Asbestos was first mined around 4000 years ago. Despite evidence documented by the Romans, showing the silicate mineral was harmful to humans, for nearly 200 years the dangers went largely unnoticed by the modern industrialised world.
Once the health-risks became known, legislative measures were gradually brought in to control it; until finally its use was banned in the UK completely in 1999.
Why was it banned?
Increasing number of mesothelioma cases were being diagnosed. Mesothelioma is a rare and aggressive form of cancer – recovery is very unlikely. A direct link between asbestos and the disease was established. Over 4,000 people die from asbestos-related diseases every year, making exposure one of the most significant occupational health risks in the UK today.
Where do we find it?
Its extensive use in industry and in construction as an insulator and fire retardant, means that the material could be present in soils and Made Ground at any former construction or industrial site. The scope of the sources is extensive and include: former railway land, heavy engineering sites, old landfill, scrap yards, power station sites, the sites of old prefabricated buildings such as sheds and garages, boiler houses, water tanks or buildings that were incorrectly demolished or renovated pre-1983. This list is not exhaustive.
Given the fact that many new developments are on brownfield land, the risk that asbestos may be present in the soil or underground is significant. In 1983, the Health and Safety Executive (HSE) passed legislation requiring contractors who worked with asbestos insulation to be licensed. This is still in place today, with nearly all work involving the mineral being performed by licensed professionals, in accordance with codes of practice, and with a full pre-works plan submission to the HSE.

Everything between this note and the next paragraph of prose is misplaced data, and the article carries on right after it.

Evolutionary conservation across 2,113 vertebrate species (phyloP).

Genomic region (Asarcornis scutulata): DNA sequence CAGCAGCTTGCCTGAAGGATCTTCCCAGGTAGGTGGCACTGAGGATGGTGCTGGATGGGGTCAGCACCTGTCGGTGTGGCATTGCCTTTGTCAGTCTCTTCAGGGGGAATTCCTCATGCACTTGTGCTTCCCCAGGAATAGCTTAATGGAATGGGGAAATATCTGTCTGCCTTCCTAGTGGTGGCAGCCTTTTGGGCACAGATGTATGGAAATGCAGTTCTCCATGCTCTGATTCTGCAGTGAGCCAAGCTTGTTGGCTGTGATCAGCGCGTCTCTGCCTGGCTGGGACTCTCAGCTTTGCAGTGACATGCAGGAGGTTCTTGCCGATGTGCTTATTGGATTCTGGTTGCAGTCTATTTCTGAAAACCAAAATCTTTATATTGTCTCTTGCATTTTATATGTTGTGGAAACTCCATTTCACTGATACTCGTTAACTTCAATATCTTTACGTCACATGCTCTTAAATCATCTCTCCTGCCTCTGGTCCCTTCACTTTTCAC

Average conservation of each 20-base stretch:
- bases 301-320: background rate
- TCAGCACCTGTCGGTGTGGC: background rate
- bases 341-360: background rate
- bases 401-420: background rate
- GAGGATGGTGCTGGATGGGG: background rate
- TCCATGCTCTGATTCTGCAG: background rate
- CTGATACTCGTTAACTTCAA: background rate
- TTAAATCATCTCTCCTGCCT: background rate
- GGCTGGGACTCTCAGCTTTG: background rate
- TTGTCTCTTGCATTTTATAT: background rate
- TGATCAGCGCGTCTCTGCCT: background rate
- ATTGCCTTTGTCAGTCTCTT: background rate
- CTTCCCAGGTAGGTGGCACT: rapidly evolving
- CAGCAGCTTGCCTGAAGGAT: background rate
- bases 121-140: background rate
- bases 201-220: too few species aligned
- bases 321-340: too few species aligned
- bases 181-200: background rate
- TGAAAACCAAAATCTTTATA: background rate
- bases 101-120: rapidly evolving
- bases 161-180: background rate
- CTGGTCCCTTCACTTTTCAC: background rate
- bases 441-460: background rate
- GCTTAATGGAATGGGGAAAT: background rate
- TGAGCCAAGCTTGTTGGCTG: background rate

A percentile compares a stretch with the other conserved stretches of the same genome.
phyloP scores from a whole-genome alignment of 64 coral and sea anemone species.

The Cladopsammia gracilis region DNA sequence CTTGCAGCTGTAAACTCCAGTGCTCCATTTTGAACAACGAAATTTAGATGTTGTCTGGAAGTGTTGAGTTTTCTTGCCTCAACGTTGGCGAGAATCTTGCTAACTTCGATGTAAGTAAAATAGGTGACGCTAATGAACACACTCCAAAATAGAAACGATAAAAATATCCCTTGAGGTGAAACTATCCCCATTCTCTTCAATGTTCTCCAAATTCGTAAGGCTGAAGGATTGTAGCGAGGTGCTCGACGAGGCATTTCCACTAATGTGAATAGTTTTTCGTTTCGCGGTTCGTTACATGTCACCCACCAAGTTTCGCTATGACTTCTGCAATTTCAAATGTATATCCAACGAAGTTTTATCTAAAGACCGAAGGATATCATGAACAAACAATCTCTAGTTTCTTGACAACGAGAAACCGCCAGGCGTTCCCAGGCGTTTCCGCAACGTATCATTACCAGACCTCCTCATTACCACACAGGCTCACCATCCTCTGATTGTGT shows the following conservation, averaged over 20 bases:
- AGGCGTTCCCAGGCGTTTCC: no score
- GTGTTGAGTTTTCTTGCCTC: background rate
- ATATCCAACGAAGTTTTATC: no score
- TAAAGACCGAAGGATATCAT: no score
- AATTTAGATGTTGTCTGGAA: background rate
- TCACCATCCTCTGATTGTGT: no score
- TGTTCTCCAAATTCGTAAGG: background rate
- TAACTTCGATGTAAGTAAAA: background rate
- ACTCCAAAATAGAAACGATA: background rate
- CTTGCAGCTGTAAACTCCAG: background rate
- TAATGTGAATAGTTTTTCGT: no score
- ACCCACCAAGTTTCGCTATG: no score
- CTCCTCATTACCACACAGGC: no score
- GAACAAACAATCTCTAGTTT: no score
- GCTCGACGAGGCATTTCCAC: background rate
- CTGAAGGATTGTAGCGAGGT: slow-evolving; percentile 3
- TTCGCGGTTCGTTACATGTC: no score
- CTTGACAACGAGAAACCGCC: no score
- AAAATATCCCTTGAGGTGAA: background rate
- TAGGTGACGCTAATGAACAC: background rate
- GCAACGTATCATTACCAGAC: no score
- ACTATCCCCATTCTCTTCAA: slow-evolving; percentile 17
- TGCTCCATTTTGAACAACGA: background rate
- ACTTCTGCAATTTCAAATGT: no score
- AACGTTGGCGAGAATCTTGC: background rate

Invariably the first point of contact with soil or ground contaminated with asbestos will be during site investigations and exploratory ground works. This is covered by the term ‘non-licenced’ work and applies where there is sporadic or low intensity exposure. People directly involved in these preliminary works, geotechnical engineers and ground workers, should receive formal training enabling them to work safely where asbestos could be present in the ground. The training satisfies the Control of Asbestos Regulation 2012 (CAR 2012) and is in addition to mandatory awareness training. The training provides guidance on identifying asbestos contaminated materials and what to do in the event of planned and unplanned discoveries.
Training & guidance
All Ground & Water’s site investigation engineers are non-licensed trained for asbestos in the ground. It is probable that any asbestos risk will be identified during the initial desk study and we can advise on how to proceed in anticipation of a planned discovery.
In principle, the general tiered approach to the assessment and management of potential risks posed by Asbestos Contaminated Soils (ACS) is the same as that for any other contaminant. However, the unique nature of asbestos means that different methods of analysis, exposure estimation and risk estimation are required. Importantly, soil and air analysis methods need to be more detailed than those currently commonly used to demonstrate compliance with CAR 2012.
Should the material only come to light during the site investigation itself, we will be on hand to provide all necessary guidance. All guidance follows that issued by the Construction Industry Research and Information Association (CIRIA).